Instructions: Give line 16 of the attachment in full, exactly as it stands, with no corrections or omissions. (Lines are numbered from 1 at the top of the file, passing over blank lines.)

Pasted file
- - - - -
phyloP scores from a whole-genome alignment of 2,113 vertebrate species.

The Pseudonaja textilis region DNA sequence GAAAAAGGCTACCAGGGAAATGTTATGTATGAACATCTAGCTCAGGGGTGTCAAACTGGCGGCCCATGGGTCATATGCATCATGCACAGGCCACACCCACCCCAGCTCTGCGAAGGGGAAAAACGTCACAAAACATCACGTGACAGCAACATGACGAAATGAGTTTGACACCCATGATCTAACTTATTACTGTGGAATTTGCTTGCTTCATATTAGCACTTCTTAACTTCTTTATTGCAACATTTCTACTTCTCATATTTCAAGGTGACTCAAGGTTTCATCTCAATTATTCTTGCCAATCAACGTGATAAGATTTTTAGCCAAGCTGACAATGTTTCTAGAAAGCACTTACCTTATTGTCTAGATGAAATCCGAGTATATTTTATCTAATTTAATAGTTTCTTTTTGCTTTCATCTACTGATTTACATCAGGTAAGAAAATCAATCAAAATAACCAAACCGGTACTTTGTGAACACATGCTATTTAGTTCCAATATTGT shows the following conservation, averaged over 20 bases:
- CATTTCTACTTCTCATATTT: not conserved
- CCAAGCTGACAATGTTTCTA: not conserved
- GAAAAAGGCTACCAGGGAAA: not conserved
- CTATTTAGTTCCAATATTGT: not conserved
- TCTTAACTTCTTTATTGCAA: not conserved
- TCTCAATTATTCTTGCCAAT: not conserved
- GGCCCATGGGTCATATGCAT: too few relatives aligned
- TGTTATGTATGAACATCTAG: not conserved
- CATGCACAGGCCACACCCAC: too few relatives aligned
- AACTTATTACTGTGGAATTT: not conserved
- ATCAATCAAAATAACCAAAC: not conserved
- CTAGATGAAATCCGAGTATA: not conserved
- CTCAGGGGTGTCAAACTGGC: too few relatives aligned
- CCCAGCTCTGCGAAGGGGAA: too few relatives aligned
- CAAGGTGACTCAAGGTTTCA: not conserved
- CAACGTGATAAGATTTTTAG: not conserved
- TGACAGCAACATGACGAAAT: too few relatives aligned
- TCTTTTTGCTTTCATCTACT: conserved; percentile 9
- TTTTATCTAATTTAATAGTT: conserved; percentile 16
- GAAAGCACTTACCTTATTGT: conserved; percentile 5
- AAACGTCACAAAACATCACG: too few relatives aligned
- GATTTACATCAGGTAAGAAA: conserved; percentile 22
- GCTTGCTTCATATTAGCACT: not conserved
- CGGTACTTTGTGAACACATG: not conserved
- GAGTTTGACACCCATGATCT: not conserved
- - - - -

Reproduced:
- CCCAGCTCTGCGAAGGGGAA: too few relatives aligned